Across the Water

How food riots in Haiti crashed my sister's wedding.

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wedding

At about the same time my little sister was getting married three weeks ago – it was a lovely beach ceremony in the Florida Keys; she was beautiful, and I was teary, having the bittersweet privilege of subbing for our dead father on the walk up the aisle – food riots were breaking out across the picture-perfect waters at her back, on the island nation of Haiti. Putting the two together – a wedding and a riot – is more than an article-opening flourish: My sister and I were both born in Queens, N.Y., but our family is Haitian, and some of the relatives in attendance barely made it off the island in time for the nuptials.

Our cousin Leslie, a priest in a small, rural town north of Port-au-Prince, was not so lucky. He got all the way to the airport before being called home. His rectory had been broken into and looted by parishioners looking for stores of rice used by a church-administered meals program. ("A church!" some of the older ladies tut-tutted at the rehearsal dinner, as if the building's powers of sanctuary should have included the ability to bar hunger and desperation at the door.)

He didn't even bother to try the next day or the day after that, the road between him and the airport flooded by a rising tide of frustration at suddenly doubled, sometimes tripled food costs. He had been slated to co-officiate at the wedding, so we gave my sister away without him to a tall and steady young man from northern Florida ("American noire," is how the visitors described her fiance in Franglish.

We danced, ate, celebrated, and explained Leslie's absence with a sad head-shake and a few hushed words. "He's in Haiti," we said, as if that could encompass all the trouble and misfortune in the world.

Like the last line of Roman Polanski's film Chinatown – "Forget it, Jake. It's Chinatown." – telling attendees that Leslie was stuck across the water--over there--simultaneously summed up a great deal even as it relied on a host of myths and stereotypes about the onetime Pearl of the Antilles.

"Haiti" is a perennially useful shorthand for a broad range of aspirations, tribulations and straw men: The first black republic and the western hemisphere's poorest country; the world's only successful slave revolt and its first debtor nation; history's biggest underdog winner and oldest basket case rolled into one. The full arsenal of slurs, ills and disappointments associated with the third and post-colonial worlds a century and a half later were field-tested in Haiti after the 1804 Revolution, from embargo, to self-interested "Big Man" dictatorship, to imposed strongmen, to occupation, to the never-ending cycles of economic penitence, penury and imposed austerity, to the ethnic cleansing of Haitians in the Dominican Republic.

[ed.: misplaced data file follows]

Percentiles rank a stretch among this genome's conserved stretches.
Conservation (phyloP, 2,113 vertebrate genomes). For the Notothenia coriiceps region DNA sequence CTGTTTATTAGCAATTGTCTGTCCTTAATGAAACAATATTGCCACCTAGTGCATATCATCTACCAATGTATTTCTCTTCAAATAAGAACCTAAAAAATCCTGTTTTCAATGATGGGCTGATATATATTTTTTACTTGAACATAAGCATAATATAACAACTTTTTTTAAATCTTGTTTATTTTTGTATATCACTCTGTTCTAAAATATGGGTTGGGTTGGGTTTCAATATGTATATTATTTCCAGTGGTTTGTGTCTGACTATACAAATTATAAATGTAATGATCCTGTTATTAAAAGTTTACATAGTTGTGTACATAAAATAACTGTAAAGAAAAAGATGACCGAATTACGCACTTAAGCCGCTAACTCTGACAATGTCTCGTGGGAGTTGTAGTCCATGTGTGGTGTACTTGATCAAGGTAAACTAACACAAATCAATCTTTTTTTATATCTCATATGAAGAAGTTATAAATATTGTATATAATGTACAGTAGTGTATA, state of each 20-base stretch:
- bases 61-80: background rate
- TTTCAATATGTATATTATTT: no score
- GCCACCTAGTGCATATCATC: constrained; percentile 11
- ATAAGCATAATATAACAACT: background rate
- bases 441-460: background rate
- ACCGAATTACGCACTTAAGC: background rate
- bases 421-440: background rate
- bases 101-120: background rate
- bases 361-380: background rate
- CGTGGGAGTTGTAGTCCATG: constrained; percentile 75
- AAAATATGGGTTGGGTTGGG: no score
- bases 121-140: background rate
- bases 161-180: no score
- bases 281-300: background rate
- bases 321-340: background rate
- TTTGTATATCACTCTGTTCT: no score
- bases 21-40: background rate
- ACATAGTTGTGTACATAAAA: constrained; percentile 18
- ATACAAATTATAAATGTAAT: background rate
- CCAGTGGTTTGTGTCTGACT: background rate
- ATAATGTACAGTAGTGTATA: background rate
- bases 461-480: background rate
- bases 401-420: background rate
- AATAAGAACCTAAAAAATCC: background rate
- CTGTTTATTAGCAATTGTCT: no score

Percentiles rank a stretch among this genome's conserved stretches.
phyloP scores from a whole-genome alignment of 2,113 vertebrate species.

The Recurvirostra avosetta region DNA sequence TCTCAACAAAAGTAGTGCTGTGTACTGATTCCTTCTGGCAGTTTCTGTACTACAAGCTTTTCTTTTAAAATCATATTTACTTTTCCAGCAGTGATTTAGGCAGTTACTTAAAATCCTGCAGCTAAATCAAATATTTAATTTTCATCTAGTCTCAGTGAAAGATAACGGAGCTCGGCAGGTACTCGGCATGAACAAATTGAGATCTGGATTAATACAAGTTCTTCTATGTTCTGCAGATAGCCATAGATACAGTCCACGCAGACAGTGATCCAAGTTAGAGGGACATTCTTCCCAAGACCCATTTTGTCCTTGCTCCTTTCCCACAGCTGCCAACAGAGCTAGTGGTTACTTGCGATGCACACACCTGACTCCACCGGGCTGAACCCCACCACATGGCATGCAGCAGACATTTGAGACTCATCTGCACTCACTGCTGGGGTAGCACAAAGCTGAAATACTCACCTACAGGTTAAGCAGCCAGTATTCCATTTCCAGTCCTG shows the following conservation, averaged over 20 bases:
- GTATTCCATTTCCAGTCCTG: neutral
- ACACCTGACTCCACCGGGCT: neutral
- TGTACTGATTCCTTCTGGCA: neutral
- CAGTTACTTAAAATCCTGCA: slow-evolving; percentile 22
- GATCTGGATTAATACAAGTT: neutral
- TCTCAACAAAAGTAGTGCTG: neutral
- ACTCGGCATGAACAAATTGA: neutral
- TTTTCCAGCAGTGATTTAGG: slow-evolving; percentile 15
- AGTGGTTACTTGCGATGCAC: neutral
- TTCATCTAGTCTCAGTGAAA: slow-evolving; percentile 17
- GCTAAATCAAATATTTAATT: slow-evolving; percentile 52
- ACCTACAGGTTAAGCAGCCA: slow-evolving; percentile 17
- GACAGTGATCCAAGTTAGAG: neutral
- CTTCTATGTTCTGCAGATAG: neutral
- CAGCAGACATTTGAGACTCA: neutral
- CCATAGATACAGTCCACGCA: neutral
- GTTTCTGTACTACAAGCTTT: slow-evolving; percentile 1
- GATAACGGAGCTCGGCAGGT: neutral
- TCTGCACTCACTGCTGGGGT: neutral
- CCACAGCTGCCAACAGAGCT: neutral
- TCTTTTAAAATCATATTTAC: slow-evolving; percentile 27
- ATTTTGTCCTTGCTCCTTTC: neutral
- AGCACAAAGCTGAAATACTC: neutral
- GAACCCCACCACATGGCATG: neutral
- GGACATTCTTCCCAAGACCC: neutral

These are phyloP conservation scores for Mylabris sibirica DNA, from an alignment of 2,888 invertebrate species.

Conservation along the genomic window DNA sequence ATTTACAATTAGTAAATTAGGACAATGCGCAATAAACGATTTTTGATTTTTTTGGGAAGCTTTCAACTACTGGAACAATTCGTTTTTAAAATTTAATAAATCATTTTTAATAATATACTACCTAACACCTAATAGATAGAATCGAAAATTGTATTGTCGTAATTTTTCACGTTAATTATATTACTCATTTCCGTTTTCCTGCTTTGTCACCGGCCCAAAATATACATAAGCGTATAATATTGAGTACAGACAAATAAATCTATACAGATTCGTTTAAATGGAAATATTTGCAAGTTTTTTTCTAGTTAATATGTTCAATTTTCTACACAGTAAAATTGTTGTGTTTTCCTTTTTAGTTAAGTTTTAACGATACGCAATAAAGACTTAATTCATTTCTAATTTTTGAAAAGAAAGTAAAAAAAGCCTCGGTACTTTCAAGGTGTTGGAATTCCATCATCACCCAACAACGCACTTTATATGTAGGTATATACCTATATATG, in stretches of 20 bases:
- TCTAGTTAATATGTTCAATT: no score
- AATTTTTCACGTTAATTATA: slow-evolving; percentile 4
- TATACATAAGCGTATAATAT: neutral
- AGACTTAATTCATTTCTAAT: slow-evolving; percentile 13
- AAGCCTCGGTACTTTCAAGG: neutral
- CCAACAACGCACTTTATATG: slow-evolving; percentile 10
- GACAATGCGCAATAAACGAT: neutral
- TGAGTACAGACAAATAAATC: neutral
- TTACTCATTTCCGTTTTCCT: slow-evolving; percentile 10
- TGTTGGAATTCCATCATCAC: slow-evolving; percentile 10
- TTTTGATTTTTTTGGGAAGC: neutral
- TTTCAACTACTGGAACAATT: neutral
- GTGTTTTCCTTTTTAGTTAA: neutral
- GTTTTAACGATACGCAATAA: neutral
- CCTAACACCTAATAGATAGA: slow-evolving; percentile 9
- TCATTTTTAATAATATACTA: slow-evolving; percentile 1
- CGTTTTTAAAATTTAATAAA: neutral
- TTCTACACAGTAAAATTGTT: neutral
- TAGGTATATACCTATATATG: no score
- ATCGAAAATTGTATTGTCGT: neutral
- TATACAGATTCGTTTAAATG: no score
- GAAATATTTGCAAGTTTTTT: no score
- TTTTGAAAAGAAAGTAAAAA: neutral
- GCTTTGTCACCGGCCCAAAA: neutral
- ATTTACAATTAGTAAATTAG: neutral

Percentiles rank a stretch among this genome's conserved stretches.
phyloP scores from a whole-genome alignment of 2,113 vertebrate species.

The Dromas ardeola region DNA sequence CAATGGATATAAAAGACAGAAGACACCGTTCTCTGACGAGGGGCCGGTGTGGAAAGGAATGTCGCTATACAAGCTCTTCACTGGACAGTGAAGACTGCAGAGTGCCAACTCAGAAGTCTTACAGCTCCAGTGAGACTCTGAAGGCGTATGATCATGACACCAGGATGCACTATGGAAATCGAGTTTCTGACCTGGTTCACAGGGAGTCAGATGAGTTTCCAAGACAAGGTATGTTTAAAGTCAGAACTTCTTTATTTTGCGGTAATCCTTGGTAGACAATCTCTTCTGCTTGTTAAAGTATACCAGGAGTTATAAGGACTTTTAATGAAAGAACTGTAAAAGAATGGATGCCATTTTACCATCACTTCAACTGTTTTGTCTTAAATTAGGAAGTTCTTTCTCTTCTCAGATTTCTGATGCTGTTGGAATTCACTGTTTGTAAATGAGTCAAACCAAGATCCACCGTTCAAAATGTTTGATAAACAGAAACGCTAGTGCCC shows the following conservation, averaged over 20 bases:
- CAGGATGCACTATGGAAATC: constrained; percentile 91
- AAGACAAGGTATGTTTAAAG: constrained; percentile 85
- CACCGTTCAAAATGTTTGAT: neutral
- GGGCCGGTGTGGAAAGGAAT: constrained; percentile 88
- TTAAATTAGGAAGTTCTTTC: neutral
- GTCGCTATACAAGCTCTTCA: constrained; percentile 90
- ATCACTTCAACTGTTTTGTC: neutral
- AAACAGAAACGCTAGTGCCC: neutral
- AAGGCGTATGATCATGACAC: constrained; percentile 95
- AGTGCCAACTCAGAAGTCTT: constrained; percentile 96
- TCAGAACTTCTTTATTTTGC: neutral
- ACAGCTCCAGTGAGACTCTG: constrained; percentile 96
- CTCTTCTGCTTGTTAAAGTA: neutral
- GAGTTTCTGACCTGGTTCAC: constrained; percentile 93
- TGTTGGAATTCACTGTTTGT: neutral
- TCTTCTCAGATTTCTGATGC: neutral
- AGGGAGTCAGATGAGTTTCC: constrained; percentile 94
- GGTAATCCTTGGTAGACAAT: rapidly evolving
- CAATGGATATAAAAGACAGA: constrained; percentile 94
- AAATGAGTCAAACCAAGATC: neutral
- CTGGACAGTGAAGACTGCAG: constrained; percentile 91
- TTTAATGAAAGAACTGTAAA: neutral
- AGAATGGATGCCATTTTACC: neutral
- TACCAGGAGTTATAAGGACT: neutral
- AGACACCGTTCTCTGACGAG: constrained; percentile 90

High-performing Haitian immigrants in the extensive Diaspora that runs up continental North America's eastern seaboard from Montreal to Miami feel a twinned, fierce pride and shame about their mother country, their pain at its agony leavened by what has always struck me as a trademark mix of fatalism and wit. "You went and married into a real mess," one of my male cousins deadpanned to my freshly-minted brother-in-law at the wedding, his tongue loosened by Haitian rum. "You see, Haitians are the Haitians of the Caribbean."

The specific, current mess that my new in-law married into is part of a global bout of food instability caused by the skyrocketing cost of oil. Permanent $100+ a barrel prices are trickling down into all the things that oil is used to make and transport, so the cost of staple products like rice, sugar, pasta and cooking oil have all gone up, further busting already busted Haitian household budgets. According to some reports, "there have also been food riots world-wide in Burkina Faso, Cameroon, Cote d'Ivoire, Egypt, Guinea, Mauritania, Mexico, Morocco, Senegal, Uzbekistan and Yemen."

But home is inevitably where the hurt is, so the focus on the wedding was on the outburst of anger that erupted in outlying cities like Le Cayes, Petit-Goave, and Gonaïves before spreading to Port-au-Prince. My family, a yellowish mix of long-term expats who have thrown in their lot with the U.S. and business people still clinging to dwindling on-island assets, once ran one of the biggest bakeries in Haiti. So for us, the arrival of a coinage like "klorox"– hunger that burns as if the sufferer were drinking bleach - strikes a uniquely disturbing cord. Once upon a time, Haiti was the most profitable and abundant agricultural producer in all of history, but now, as Paul Farmer, author of the seminal The Uses of Haiti, recently explained at MIT, the part of the island that counts the 1804 slave revolt as the moment of its founding would starve without steady inflows of food from abroad. Haiti's food shortages are, according to Farmer, an imported product imposed on Haitians from outside.

A favorite aunt (she got out a day before the riots started, lives in Haiti and didn't want to be named), broke down recent events for me at the reception in crisp, declamatory metropolitan French, (For reasons that have always remained mysterious to me, my grandparents sent their sons to school in the U.S., while the girls went to France. Did they think French-flavored daughters were more marriageable than American?) Like many wedding guests, she took foreign culpability in Haiti's problems as a given not even worth mentioning and chose to focus on how her own countrymen had contributed to the problem.